|Matthew Henry's Concise Commentary|
7:13-17 In this great revival of true religion, the ark was neither removed to Shiloh, nor placed with the tabernacle any where else. This disregard to the Levitical institutions showed that their typical meaning formed their chief use; and when that was overlooked, they became a lifeless service, not to be compared with repentance, faith, and the love of God and man.
Verse 13. - So the Philistines were subdued. Not completely, for we find that they had garrisons in Israel when Saul was made king; but it was a thorough victory for the time, and was followed up, moreover, by an invasion of Philistia, in which Samuel recovered the towns which had been wrested from Israel upon the western borders of Judah and Benjamin. Moreover, the enemy came no more into the coast of Israel. That is, all invasions ceased. And the hand of Jehovah was against the philistines all the days of Samuel. This, of course, includes the reign of Saul, till within four years of his death; for Samuel continued to he prophet, and to a certain extent shophet, even when Saul was king. The words, moreover, imply a struggle, during which there was a gradual growth in strength on Israel's part, and a gradual enfeeblement on the part of the Philistines, until David completely vanquished them, though they appear again as powerful enemies in the days of King Jehoram (2 Chronicles 21:16). It is certain, however, that fifteen or twenty years after this battle the Philistines were again in the ascendant (1 Samuel 13:19-23), and it was this which made the Israelites demand a king (1 Samuel 9:16). But it is the method of the Divine historians to include the ultimate results, however distant, in their account of an event (see on 1 Samuel 16:21; 17:55-58); and Israel's freedom and the final subjugation of the Philistines were both contained in Samuel's victory at Mizpah.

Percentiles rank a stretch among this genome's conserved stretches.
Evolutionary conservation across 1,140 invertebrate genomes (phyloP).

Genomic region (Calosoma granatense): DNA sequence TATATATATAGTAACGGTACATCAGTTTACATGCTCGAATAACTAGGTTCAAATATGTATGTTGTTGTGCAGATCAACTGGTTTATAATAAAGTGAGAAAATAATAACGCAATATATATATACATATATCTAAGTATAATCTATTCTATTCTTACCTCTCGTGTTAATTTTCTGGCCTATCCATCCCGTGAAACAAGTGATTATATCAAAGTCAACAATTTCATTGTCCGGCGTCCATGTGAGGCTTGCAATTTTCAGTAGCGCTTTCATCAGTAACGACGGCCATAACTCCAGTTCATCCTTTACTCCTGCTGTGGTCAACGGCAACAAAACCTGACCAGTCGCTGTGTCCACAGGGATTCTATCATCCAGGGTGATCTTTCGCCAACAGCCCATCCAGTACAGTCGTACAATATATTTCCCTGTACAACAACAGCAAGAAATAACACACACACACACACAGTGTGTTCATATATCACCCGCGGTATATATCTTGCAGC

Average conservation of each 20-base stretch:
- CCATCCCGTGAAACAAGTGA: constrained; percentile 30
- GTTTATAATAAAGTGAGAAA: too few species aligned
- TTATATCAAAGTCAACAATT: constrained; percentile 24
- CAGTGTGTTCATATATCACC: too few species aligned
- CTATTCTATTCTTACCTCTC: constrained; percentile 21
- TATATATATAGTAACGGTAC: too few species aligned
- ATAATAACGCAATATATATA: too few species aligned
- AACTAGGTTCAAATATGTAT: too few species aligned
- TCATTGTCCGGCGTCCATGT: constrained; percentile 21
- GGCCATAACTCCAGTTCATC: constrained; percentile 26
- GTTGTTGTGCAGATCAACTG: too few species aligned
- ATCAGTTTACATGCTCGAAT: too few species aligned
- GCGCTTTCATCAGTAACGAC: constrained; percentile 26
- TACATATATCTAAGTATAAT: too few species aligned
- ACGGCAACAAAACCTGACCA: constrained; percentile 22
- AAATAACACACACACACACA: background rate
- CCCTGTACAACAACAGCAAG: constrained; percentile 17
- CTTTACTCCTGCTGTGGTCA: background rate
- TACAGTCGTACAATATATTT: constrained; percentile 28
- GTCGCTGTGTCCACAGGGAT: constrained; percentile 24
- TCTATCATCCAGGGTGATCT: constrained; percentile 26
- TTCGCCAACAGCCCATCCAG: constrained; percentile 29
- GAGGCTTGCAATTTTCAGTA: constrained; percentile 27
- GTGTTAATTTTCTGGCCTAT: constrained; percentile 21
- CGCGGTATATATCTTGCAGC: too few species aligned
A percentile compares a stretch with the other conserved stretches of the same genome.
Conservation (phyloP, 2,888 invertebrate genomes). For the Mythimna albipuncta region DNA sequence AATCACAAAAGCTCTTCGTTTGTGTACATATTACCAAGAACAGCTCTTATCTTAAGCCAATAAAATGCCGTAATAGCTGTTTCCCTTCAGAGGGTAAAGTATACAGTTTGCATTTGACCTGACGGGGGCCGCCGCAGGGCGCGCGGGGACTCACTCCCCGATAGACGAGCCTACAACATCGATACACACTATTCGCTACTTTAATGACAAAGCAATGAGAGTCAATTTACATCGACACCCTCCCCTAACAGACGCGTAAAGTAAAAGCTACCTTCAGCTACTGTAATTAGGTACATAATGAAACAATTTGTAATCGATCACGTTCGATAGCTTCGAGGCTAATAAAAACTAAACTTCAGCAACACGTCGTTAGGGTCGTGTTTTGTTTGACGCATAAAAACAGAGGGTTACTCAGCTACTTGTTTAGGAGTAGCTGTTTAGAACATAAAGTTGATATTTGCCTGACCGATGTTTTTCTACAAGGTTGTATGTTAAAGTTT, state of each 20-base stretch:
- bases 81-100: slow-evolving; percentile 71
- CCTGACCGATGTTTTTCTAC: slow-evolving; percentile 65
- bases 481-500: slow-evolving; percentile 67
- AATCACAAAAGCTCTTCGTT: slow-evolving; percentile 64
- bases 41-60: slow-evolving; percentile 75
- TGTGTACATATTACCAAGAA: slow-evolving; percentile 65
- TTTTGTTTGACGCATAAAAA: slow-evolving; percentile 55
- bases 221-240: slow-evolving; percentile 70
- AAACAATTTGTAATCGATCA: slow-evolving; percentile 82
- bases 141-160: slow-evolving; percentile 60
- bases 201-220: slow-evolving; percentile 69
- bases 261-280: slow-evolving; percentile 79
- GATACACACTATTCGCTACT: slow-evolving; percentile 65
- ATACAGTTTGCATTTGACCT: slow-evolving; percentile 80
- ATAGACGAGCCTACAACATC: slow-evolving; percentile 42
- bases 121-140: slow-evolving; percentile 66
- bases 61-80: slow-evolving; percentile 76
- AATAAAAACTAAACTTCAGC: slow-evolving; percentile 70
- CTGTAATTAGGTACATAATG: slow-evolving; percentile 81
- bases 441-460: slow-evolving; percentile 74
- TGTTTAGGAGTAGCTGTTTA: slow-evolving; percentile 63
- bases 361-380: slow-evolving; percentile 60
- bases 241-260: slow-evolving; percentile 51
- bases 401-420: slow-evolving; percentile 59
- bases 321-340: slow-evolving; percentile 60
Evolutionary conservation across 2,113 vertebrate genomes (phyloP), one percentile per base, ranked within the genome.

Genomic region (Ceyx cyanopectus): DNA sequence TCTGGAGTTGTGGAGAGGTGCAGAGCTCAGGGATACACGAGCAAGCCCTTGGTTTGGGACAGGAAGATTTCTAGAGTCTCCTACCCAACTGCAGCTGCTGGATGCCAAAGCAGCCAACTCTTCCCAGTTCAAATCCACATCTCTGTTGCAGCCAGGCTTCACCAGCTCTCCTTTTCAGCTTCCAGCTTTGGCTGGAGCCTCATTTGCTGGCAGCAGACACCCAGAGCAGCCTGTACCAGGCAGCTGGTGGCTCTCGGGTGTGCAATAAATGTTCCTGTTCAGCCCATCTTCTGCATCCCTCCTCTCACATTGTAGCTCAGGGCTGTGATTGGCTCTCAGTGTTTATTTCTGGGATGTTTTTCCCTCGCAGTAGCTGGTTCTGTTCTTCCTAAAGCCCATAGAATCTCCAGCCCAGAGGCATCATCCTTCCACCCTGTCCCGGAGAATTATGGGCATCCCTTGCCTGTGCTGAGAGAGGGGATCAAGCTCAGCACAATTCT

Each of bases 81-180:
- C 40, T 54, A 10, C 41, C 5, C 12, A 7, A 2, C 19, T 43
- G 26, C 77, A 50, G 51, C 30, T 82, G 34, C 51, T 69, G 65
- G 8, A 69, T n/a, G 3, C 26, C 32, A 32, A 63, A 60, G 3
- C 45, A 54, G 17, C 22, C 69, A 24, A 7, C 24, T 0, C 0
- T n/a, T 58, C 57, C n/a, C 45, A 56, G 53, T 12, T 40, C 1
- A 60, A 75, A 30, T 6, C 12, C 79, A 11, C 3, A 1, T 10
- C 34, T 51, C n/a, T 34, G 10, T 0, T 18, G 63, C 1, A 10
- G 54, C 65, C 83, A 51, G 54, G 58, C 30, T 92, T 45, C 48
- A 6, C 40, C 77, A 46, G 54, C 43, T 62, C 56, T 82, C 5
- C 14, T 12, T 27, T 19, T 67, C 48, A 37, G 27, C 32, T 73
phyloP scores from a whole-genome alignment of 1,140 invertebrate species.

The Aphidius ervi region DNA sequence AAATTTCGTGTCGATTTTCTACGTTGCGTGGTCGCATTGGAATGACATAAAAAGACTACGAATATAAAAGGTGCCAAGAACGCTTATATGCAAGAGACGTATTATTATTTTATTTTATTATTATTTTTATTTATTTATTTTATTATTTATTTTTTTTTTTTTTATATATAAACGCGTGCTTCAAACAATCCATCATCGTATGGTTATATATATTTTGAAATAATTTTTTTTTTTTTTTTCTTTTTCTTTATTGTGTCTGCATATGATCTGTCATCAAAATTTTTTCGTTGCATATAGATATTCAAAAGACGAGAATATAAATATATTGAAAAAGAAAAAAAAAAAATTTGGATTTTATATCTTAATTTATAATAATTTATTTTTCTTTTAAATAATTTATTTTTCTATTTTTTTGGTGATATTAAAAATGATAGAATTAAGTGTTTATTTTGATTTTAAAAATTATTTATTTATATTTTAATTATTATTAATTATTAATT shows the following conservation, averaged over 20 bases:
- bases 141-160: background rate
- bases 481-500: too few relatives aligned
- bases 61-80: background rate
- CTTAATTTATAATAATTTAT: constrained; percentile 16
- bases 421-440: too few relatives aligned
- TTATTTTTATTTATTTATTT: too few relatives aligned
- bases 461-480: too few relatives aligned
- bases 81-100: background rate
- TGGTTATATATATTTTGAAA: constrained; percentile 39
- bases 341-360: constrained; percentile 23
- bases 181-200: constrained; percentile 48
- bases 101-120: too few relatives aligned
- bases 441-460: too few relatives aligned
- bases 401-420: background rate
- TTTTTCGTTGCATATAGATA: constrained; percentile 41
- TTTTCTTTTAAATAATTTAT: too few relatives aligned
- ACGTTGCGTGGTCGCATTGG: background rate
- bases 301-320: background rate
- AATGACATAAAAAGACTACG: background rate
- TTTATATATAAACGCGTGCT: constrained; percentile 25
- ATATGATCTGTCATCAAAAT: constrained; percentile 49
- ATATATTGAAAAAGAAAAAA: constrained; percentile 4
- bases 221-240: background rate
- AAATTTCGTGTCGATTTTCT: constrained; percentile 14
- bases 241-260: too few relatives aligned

Gill's Exposition of the Entire Bible
So the Philistines were subdued,.... Not that their country was conquered, or they made subject and become tributaries to Israel; but they were so humbled, as not to attempt to give the people of Israel any further trouble and distress, who were now delivered from their oppression and tyranny:
and came no more into the coast of Israel; at this time they did not gather together their forces dispersed, nor raise and bring a new army into the land of Israel; they contented themselves with placing garrisons on the coast, but did not attempt to enter and invade them any more; that is, for a long time, even until Samuel was grown old, and the people would have a king, and had one, which offended the Lord, and then he suffered them to be distressed by them again; but while Samuel was alone governor they came no more, though they did quickly after Saul was made king, as it follows:
the hand of the Lord was against the Philistines all the days of Samuel; not all the days of his life, but all the days of his sole government, which restrained them from making incursions into the land of Israel; and indeed in later times, when they did come forth to make war with them, the battle was against them during the times of Samuel.
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